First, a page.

• Take the time to teach and train. Sometimes I forget that children don’t automatically know how to do things, and I expect them to “get it” the first time I give them an instruction. But this just results in frustration and missed teaching opportunities. When I slow down and properly explain things, they learn something new and we all enjoy each other more. This can mean explaining anything from how to bake muffins to why we need to wear seatbelts. Every day is filled with opportunities to teach and train our kids – I want to be careful not to miss them!
  • Respect and submit to my husband. As children grow up and into the world, they are told from multiple sources – TV shows, school, peers – that authority is a bad, bad thing and sometimes a necessary evil (at best). Within our families, we have the opportunity to model first-hand that authority is a good, God-designed concept. Obeying God is a good enough reason to submit to my husband, but modelling this for our children is a huge motivator for me here.
  • Show my dependence on God through conversation and prayer. I try to season our conversation throughout the day with comments about how God can help us to do things, or what He would want us to do in given situations. We often talk about asking for His help to do the right thing, even when we don’t want to. In fact, I didn’t realise how much we must talk about it until the other day when my daughter said one morning, “Mummy, maybe you should ask God to help you not be mean to us.” I’m ashamed to say I’d been yelling at them more lately due to stress and frazzled nerves. But I think it’s good for them to see that even Mummy needs Jesus, as humiliating as that was to hear.

Anyway, I have a long way to go and to grow here, but these are my thoughts at the moment as far as contented, no regrets mothering. What would you add?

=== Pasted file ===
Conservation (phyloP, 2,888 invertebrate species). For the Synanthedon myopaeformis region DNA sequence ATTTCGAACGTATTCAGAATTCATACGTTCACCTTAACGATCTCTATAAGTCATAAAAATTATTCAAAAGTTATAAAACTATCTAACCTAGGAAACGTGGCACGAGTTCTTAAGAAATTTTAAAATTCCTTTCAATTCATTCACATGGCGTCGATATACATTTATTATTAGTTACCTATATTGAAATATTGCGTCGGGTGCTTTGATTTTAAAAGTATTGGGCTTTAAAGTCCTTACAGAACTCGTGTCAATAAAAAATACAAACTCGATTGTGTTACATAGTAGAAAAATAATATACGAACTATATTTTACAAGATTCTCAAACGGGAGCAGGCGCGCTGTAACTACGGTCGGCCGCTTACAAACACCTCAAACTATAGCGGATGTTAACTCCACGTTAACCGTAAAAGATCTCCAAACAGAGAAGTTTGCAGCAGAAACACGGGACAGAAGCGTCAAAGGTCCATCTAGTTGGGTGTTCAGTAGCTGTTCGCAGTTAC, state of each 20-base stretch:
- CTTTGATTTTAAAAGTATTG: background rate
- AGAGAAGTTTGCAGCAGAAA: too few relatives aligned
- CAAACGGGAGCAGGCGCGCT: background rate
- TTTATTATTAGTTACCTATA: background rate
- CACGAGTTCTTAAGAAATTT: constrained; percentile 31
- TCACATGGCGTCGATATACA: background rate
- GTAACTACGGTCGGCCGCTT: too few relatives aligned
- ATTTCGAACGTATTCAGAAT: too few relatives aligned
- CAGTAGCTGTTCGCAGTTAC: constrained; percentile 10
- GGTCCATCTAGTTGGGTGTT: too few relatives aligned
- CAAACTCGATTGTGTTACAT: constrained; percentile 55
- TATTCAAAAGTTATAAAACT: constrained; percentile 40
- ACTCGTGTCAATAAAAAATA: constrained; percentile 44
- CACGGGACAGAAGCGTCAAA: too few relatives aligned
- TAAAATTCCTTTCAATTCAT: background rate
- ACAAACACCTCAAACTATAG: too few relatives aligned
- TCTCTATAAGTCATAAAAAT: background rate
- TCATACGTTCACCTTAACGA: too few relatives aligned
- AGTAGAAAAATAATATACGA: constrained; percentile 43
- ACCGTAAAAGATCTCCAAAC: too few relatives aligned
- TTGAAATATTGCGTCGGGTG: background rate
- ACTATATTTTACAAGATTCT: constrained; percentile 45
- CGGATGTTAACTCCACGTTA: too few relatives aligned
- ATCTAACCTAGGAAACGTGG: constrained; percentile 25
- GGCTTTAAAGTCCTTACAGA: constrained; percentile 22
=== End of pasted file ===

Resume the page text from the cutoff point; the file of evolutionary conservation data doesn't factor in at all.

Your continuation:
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5 thoughts on “Contentment in Mothering

  1. You’re a very well thought out young mum, Jess!
    It’s so encouraging seeing you depending on the Lord in your day to day
    life. Admitting when we’ve done the wrong thing, even apologising to our
    children and then asking the Lord to help us to do the right thing, will speak volumes to our kids.

    Liked by 2 people

  2. this is beautiful … and your children are precious.

    yes, they grow up … too fast sometimes. but what they didn’t tell me when they were babies was how much i’d enjoy them at every age … how delightful it is to watch them grow into young women … to watch them be kind and compassionate … to watch all those little things in their personalities come together in beautiful bouquets of the most amazing flowers and foliage. we miss getting to hold them in our arms, but we love who they are today.

    you’re doing great, Mummy 🙂

    Liked by 1 person

  3. This is so sweet Jess ❤ Love the picture of your daughter holding him. It does just go too fast… makes one want to keep having babies, or at least look forward to the grandbabies!

    Liked by 1 person